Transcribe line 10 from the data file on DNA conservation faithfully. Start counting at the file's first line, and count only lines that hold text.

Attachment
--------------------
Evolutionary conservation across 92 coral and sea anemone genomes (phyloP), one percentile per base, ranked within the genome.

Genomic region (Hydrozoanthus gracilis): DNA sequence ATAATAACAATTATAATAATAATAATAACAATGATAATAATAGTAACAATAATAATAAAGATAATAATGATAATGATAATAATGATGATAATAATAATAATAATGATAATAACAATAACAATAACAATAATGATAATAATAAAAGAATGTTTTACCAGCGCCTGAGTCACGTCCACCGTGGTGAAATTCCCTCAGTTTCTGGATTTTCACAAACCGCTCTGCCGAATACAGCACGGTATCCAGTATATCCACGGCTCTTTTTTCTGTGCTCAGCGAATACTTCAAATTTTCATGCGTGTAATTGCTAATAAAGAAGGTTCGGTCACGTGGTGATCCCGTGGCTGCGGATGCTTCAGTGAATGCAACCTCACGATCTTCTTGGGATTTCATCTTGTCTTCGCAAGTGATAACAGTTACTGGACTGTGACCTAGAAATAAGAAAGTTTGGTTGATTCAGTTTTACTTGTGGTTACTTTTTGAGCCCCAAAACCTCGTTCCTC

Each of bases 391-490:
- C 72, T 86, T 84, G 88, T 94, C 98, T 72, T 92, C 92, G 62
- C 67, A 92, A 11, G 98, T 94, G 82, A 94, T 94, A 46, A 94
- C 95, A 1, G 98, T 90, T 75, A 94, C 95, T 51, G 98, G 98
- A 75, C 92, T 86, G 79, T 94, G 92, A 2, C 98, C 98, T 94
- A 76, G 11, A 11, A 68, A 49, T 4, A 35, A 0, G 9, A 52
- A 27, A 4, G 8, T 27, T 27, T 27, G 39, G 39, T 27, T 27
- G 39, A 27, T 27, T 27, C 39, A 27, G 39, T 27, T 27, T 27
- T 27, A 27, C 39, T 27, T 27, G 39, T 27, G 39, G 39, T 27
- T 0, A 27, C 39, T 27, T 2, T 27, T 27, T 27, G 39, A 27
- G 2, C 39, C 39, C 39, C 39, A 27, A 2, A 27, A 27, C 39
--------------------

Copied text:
- G 39, A 27, T 27, T 27, C 39, A 27, G 39, T 27, T 27, T 27